If you want to power a waterfall or connect your pump to a filter or UVC, you’ll need some pond hose. Pond hose comes in different types and sizes to do different jobs and handle different flow rates in the pond. The hose must be wide enough not to restrict water flow from the pump, flexible so that it doesn’t kink, and it needs to fit onto your pump and filter at each end without leaking.
Flexible pond hose
Flexible pond hose is the most popular method for connecting pond pumps to filters, UVCs and waterfalls. The most popular type is black, ribbed hosing which bends easily and has ribs in the outer wall to stop it from kinking. Flexi hose is black to prevent algae from growing inside it and it can endure all weathers too. It’s our most popular type of pond hose.
Flexi hose comes in seven sizes from 12mm to 50mm internal diameter. It will also fit onto imperial sizes of hose tail like 12mm for ½”, 20mm for ¾”, 25mm for 1 inch, and so on. Measure out what you need, select the number of metres and add to the basket. Although straight connectors are available to join two lengths of hose together, add a metre or two of spare when measuring to give the hose some slack, and to make sure you have enough.
What diameter hose to use
When water is pumped through a hose it experiences something called frictional loss. This negatively affects the flow rate of the pump, so we always use as wide a hose as possible to try to negate this.
Pond pumps connect to pond hose via a hose tail fitting, which may be just one size, several sizes supplied in one box, or most commonly a stepped hose tail which can be cut to size and fits three or four different diameters of hose.
For small pumps up to 700lph, 12mm hose is fine. Use 20mm hose for pumps up to 1500lph and 25mm hose for pumps up to 4000lph, but wider is always better on all pumps if the hose tail allows. For upwards of 4000lph use 40mm hose and large pumps producing 10000lph or more should use 50mm diameter hose so that the water flow isn’t too restricted.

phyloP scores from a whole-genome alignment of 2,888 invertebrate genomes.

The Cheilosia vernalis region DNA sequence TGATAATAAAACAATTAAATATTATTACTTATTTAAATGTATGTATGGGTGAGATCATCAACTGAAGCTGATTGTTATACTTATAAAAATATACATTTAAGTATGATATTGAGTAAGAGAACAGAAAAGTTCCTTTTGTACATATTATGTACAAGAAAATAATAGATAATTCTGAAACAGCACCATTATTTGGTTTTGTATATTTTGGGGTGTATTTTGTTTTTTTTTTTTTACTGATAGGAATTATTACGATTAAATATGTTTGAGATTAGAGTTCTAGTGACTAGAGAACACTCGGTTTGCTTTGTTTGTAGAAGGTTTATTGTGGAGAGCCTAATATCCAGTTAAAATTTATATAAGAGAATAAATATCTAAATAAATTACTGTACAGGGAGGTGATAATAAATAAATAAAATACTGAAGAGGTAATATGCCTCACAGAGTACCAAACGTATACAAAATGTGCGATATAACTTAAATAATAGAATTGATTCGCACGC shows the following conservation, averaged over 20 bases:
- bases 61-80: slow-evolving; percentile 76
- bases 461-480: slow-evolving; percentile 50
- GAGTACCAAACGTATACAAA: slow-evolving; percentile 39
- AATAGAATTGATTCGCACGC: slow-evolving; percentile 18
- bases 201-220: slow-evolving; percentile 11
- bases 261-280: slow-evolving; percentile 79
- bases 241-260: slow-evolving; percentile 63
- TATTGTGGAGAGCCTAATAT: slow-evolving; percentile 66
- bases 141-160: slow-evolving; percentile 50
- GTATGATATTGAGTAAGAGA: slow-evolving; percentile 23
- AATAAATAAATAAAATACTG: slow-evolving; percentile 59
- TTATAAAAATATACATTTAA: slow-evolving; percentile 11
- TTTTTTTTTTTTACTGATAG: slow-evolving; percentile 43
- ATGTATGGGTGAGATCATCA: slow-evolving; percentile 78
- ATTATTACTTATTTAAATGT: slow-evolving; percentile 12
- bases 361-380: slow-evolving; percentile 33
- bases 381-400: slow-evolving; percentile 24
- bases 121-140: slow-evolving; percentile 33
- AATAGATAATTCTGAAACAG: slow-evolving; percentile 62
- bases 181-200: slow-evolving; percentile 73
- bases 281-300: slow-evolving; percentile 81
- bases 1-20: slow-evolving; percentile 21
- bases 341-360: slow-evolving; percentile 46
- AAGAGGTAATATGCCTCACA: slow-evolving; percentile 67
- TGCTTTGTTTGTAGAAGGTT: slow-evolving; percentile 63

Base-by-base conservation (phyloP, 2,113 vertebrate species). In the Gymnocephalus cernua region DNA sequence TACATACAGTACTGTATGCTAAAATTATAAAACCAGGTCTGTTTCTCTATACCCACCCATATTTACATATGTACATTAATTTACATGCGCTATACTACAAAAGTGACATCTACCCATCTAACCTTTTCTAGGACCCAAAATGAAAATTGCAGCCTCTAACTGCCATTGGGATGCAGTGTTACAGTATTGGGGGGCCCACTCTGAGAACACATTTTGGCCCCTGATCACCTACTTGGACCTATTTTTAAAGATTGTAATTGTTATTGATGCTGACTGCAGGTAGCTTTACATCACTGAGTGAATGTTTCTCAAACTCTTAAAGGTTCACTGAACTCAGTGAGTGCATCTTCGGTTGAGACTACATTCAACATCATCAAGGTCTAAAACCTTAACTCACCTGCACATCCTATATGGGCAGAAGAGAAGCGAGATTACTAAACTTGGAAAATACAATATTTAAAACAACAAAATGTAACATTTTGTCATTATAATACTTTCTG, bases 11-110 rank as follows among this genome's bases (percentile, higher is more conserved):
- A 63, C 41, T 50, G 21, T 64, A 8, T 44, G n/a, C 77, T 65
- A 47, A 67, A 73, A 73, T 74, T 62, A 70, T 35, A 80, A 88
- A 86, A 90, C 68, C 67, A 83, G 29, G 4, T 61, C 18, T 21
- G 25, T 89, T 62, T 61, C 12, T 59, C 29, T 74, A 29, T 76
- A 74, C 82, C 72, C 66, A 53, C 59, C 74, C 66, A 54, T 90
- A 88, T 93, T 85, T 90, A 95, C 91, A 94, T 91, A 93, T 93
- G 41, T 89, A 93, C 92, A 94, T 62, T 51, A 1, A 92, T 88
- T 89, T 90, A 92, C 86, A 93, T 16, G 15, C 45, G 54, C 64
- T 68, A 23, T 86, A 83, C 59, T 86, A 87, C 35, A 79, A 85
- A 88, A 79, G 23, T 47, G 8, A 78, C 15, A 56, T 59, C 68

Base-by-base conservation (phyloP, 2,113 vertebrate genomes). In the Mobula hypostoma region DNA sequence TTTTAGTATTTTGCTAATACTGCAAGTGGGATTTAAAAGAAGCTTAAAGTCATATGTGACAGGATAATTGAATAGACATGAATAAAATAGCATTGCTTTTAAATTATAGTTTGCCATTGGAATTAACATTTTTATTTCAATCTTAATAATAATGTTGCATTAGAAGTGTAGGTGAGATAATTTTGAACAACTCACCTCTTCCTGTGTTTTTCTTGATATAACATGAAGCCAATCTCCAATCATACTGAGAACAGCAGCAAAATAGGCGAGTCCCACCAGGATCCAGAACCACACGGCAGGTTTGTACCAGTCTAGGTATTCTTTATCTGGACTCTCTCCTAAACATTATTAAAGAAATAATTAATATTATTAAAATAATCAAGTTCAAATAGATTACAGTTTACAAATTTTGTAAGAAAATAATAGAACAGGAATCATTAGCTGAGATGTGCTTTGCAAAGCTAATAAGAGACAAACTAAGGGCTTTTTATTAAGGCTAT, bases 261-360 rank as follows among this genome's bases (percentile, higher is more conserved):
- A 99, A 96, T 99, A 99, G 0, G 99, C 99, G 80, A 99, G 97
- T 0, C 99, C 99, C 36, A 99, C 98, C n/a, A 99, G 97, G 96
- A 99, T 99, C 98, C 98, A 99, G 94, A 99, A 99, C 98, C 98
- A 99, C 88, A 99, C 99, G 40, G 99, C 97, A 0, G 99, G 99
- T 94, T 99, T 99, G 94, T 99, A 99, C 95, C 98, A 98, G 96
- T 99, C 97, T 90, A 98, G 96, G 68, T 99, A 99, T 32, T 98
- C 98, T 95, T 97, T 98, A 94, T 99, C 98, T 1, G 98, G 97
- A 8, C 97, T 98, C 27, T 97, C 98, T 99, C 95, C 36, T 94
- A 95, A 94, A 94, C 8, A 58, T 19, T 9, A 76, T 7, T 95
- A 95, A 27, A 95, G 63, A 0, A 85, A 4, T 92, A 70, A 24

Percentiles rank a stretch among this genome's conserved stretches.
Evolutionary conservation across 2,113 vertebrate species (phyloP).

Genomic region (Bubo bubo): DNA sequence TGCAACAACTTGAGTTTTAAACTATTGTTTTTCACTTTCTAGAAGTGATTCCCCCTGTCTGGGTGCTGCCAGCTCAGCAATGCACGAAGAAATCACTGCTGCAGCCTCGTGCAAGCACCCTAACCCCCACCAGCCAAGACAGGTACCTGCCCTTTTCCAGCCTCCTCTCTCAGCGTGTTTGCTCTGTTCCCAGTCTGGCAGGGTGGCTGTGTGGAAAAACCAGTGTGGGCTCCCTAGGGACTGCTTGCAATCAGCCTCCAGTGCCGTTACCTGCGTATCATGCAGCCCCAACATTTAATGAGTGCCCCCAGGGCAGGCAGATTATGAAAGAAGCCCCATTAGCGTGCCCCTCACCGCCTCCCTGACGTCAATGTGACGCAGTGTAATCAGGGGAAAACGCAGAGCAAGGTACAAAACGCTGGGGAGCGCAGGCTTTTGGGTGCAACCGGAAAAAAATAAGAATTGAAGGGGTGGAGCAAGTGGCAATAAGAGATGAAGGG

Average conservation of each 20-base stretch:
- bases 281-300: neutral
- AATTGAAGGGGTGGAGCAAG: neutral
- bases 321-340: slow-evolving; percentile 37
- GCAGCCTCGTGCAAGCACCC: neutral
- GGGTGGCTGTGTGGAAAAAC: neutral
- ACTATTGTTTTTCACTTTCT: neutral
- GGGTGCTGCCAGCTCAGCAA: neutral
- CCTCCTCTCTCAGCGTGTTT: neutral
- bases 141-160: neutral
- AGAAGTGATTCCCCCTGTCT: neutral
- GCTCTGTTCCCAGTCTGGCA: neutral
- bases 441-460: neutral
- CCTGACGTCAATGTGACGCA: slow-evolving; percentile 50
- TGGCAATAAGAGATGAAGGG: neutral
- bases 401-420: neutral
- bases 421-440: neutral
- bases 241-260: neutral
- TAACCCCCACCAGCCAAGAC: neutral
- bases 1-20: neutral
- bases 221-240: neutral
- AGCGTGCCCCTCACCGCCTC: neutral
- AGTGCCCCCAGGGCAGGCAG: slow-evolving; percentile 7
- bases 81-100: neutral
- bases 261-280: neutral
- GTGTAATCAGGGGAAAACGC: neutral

Cut that hose tail!
When using a stepped hose tail, use a hacksaw to saw off the smaller steps that you don’t use. If you used 50mm hose with a 10000lph pump but didn’t saw off the 40, 25, 20 and 12mm smaller steps on the hose tail, the flow would be massively restricted and it would be like using 12mm hose, not 50mm.
So select the widest hose the hose tail will take, slide it on, mark it, slide it off again, and then saw off the smaller steps that aren’t being used.
Don’t forget the hose clips!
As good as black, ribbed Flexi hose is, it will leak at the hose tails if not secured properly. You’ll need at least two hose clips (also known as Jubilee clips,) if connecting a pump to a filter. One at the pump end and one at the filter end. If you intend to use an Ultra Violet Clarifier (UVC,) inline, you’ll need four hose clips. Two from pump to UVC, and two from UVC to filter. Use the same size hose clips as hose, so 25mm hose needs a 25mm hose clip and so on.
Types of hose clips
Hose clips can be plastic, brass or stainless steel. Metal clips are best, can be done up the tightest, and some can be tightened by hand and not need any additional tools. Wire clips are recommended for ribbed hose as they can slide over those bumps in the hose wall.
Rarely, water may still leak from a hose tail despite the right hose and hose clip being used. Make sure the hose tail is done up tightly, it has an O ring or rubber sealing ring in place, and use PTFE tape around all threads and the hose tail to provide an even more secure fit.
A wide range of hose fittings are also available to enable you to do more elaborate jobs. If you want to split the water flow use a T piece or a Y connector, again with a hose clip on every hose tail. If you want to restrict flow use an inline valve. For tight bends use a 90 degree elbow, and if you need new hose tails they’re available too.
Clear flexible hose is available and can be useful for small self-contained water features, although it will kink. For large koi ponds and some large filters rigid pipe can be used for an even wider bore, but a neat job.